Our Internal Insane Thoughts: Part I-What Are They?

Stan Goldberg, PhD

How many days has it been since you replayed a scene in your mind where you said hurtful, revealing or politically incorrect words you wish could have been taken back? Possibly you were diligent in your speech but humiliated in front of friends or colleagues?  Or became a victim of an unscrupulous person or scheme? Regardless of the origin, Insane thoughts about what we should have done occur throughout our lives.

No, this isn’t a coaching advertisement, or pitch to attend a “life-changing” event, or a special offer to buy a book that will change your life. Rather, it’s a short three-part exploration of the insane thoughts we repeatedly tell ourselves (Part I), why we do it (Part II), and how to stop or reduce them (Part III).

Enlarging Insane Thoughts

It will be bad enough if our memory is accurate about what happened. If it is, the pain we experienced when it occurred will by itself be excruciating. Unfortunately, our mind isn’t that kind.  Accuracy is a great standard for line editing documents or machining parts for a rocket. It rarely occurs in memory because of the brain’s physiology and our need to rectify what we didn’t want to occur in the past.

These “cartoon clips” come to us as abstracted portions of what happened, remastered as if by a Hollywood digital editor. And, just as any good editor would do, our malleable brain distorts factual moments for impact, substituting drama for truth; pain for subtly.

When a Painful Past Directs the Present

The result? A scene bubbles ups into our consciousness when anything vaguely reminiscent of the event occurs, as it did for a woman I served in hospice. She was rejected by fellow teachers in her first assignment when she was in her early 20’s.

The story lasted for thirty minutes and contained so much detail I felt the hurtful words were directed to me. As I listened, it became evident that the rejection created great psychological damage. The following week, she told the same story. And every week until they died, never leaving out any detail. If anything, with each retelling the events became more elaborate, and the pain grew. She was in her eighty’s and according to her daughter, the story she told sporadically for the last fifty years, now was a regular event.


For my patient and most people, “What  if…” and “Only if…” internal messages can control portions of our lives with as much control as “The Great Oz,” lurking behind the curtain in the Wizard of Oz.  There are events in my life that occurred in childhood, as a young adult, and even recently that have me saying “What if…” and “If only I did…” One of the differences between my patient and myself is the degree to which each of us allowed our past to affect our present.

In Part II, I discuss why, despite their efforts to suppress them, these destructive scenes occur. In Part III I’ll suggest some simple changes you can make to minimize their effects.

Preventing Senior Moments, by Stan Goldberg

Offers practical and achievable prevention strategies for senior moments.


  1. P Bradford Cobb

    Interestingly this relates, in a way, to studies I am conducting on dissociative memory loss as related to war veterans experiencing PTSD. Can individuals completely block a traumatic event from their memory bank and If so, can certain triggers, cause these events to resurface?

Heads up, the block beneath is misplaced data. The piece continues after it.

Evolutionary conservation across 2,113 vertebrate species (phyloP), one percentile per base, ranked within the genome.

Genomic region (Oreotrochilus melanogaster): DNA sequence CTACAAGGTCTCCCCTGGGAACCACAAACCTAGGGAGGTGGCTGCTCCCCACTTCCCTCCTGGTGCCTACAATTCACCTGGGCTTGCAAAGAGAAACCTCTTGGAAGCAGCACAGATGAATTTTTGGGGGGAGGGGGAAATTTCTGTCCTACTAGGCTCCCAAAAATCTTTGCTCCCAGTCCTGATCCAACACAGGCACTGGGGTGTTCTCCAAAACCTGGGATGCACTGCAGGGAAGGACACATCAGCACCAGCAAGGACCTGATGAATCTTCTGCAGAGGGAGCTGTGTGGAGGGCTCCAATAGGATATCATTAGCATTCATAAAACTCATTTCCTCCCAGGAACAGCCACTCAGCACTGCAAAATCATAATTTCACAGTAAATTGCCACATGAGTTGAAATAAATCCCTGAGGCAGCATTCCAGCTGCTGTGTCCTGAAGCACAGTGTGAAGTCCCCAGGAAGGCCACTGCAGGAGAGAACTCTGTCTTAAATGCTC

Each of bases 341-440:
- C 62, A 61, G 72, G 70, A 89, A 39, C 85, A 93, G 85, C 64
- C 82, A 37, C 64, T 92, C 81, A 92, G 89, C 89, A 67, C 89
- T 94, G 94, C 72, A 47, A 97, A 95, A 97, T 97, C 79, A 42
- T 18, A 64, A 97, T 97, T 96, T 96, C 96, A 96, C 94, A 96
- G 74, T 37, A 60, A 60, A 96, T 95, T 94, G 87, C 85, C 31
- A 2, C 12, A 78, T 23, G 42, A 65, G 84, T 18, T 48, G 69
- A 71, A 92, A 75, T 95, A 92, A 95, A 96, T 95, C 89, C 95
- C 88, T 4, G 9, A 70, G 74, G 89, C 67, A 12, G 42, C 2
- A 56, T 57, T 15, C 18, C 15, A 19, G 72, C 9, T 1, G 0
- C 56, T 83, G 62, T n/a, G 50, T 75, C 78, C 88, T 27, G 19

• Stan Goldberg

      It sounds like an interesting study. I imagine the protocol will be difficult to establish and test, along with problems in establishing control and study groups.

      If the brain selectively stores experiences chemically, I would imagine the circumstances surrounding the experience (needs, fears, history, etc.) provide an initial distortion of what happened. I don’t think anything is “objectively” recorded in the brain–there are too many perceptual filters.

      Then when the experience is transferred from short-term to long-term memory, there’s another chance to modify it. Once stored, it can be retrieved by any number of “memory hooks,” (e.g., loud sounds, smells, etc.). And finally, the effect of the retrieval would be related to the circumstances (e.g. being held by a person you love vs. being in a crowed subway.

      Your question has stimulated many thoughts. Probably, the question you pose related to PTSD has much wider applicability to general concerns about memory. In studies involving the effects of stroke, the conclusion is that damage to the brain doesn’t necessary result in the loss of memories, but rather the pathways to retrieving them. I believe there are similar findings with Alzheimer’s

      Possibly for PTSD, focusing on the pathways to the memories might be important along with if and why distortions of the experience occurred (e.g., why if two soldiers were both in transport truck, why does one soldier experience PTSD years after the experience and the other person looks back and fondly remembers an “exiting” moment in his life?

      Thanks for stimulating my mind Bradford!!

  2. cathy h arnett

    Thank you for this post. It’s a very relatable one that I am sure innumerable people have faced.
    It also occurs, very frequently, inadvertently in emails, or even text messaging.
    I am a nurse and am very sensitive to how I come across to other people. Though I am no longer active in that field, I find that the more empathetic we are, it seems the more sensitive we are to negative comments and or feedback.
    I will read ” what to do about it” next,but , yes, this is a great post !
    Thank you for sharing it .

    • Stan Goldberg

      You’re absolutely right about emails. I’ve heard people interpreting what someone wrote and know they are way off base. Unfortunately, with the ease and noncommittal aspects of email, the risk increases for misinterpretation.


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